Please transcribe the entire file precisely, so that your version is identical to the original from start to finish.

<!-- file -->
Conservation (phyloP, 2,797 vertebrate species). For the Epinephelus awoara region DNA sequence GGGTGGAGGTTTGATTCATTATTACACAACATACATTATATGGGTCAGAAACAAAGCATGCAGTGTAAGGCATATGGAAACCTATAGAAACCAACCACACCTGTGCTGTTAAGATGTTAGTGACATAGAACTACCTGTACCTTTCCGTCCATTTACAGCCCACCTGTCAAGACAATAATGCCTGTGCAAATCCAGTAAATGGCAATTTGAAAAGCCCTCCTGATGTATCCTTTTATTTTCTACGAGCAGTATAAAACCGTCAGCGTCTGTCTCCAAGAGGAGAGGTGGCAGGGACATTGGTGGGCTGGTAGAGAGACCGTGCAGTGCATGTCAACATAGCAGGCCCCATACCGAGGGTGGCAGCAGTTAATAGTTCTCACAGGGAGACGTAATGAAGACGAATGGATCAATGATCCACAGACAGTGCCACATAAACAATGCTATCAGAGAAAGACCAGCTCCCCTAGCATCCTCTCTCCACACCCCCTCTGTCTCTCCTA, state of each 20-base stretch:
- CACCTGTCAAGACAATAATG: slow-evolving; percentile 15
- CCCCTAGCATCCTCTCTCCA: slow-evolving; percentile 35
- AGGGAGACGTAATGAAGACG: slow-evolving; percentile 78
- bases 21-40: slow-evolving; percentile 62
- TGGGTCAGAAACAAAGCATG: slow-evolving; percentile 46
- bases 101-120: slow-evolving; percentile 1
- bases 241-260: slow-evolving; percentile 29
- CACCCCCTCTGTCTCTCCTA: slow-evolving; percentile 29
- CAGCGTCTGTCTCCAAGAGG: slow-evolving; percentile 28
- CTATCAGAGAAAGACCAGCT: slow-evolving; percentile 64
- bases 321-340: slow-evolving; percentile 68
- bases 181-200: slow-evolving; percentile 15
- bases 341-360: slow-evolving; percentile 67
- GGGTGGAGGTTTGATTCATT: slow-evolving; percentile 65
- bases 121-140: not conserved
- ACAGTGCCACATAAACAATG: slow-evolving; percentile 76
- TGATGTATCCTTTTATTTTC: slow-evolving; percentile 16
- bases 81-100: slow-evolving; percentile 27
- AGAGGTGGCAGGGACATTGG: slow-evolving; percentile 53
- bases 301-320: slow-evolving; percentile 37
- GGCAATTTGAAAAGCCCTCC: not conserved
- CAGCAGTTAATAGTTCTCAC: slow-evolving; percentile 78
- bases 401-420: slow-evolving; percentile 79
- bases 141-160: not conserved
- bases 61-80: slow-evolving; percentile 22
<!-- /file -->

Conservation (phyloP, 2,797 vertebrate species). For the Epinephelus awoara region DNA sequence GGGTGGAGGTTTGATTCATTATTACACAACATACATTATATGGGTCAGAAACAAAGCATGCAGTGTAAGGCATATGGAAACCTATAGAAACCAACCACACCTGTGCTGTTAAGATGTTAGTGACATAGAACTACCTGTACCTTTCCGTCCATTTACAGCCCACCTGTCAAGACAATAATGCCTGTGCAAATCCAGTAAATGGCAATTTGAAAAGCCCTCCTGATGTATCCTTTTATTTTCTACGAGCAGTATAAAACCGTCAGCGTCTGTCTCCAAGAGGAGAGGTGGCAGGGACATTGGTGGGCTGGTAGAGAGACCGTGCAGTGCATGTCAACATAGCAGGCCCCATACCGAGGGTGGCAGCAGTTAATAGTTCTCACAGGGAGACGTAATGAAGACGAATGGATCAATGATCCACAGACAGTGCCACATAAACAATGCTATCAGAGAAAGACCAGCTCCCCTAGCATCCTCTCTCCACACCCCCTCTGTCTCTCCTA, state of each 20-base stretch:
- CACCTGTCAAGACAATAATG: slow-evolving; percentile 15
- CCCCTAGCATCCTCTCTCCA: slow-evolving; percentile 35
- AGGGAGACGTAATGAAGACG: slow-evolving; percentile 78
- bases 21-40: slow-evolving; percentile 62
- TGGGTCAGAAACAAAGCATG: slow-evolving; percentile 46
- bases 101-120: slow-evolving; percentile 1
- bases 241-260: slow-evolving; percentile 29
- CACCCCCTCTGTCTCTCCTA: slow-evolving; percentile 29
- CAGCGTCTGTCTCCAAGAGG: slow-evolving; percentile 28
- CTATCAGAGAAAGACCAGCT: slow-evolving; percentile 64
- bases 321-340: slow-evolving; percentile 68
- bases 181-200: slow-evolving; percentile 15
- bases 341-360: slow-evolving; percentile 67
- GGGTGGAGGTTTGATTCATT: slow-evolving; percentile 65
- bases 121-140: not conserved
- ACAGTGCCACATAAACAATG: slow-evolving; percentile 76
- TGATGTATCCTTTTATTTTC: slow-evolving; percentile 16
- bases 81-100: slow-evolving; percentile 27
- AGAGGTGGCAGGGACATTGG: slow-evolving; percentile 53
- bases 301-320: slow-evolving; percentile 37
- GGCAATTTGAAAAGCCCTCC: not conserved
- CAGCAGTTAATAGTTCTCAC: slow-evolving; percentile 78
- bases 401-420: slow-evolving; percentile 79
- bases 141-160: not conserved
- bases 61-80: slow-evolving; percentile 22